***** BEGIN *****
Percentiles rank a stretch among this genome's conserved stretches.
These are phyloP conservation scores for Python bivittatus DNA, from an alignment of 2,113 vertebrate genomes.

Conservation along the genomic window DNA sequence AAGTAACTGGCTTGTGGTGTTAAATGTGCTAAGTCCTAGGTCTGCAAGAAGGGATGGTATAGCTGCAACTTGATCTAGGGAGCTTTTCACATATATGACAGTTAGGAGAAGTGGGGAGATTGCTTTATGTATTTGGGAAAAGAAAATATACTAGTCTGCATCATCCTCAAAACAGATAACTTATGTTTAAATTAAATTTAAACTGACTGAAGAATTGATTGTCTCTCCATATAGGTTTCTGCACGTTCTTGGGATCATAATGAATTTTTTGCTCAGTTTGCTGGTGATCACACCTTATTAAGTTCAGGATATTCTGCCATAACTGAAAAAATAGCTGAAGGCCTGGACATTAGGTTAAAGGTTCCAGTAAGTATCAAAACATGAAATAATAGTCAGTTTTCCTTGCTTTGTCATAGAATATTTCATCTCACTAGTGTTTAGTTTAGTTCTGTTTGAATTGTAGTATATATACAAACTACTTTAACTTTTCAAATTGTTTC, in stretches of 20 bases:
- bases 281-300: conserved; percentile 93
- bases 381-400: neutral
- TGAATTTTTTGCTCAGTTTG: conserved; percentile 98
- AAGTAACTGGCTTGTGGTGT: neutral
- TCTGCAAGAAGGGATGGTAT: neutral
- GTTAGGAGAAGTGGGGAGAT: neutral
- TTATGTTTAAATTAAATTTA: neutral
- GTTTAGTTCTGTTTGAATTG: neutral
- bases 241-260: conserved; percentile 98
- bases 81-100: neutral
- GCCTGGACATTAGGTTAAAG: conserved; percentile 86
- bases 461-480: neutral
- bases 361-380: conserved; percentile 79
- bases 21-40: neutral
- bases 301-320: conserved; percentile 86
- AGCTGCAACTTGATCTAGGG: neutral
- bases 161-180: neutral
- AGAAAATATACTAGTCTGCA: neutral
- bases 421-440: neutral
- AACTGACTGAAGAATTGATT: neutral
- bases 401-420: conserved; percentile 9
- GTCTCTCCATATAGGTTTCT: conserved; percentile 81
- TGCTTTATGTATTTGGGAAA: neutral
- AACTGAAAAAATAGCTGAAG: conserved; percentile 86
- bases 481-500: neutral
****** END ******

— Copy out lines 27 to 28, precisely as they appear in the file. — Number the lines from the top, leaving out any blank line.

- AACTGAAAAAATAGCTGAAG: conserved; percentile 86
- bases 481-500: neutral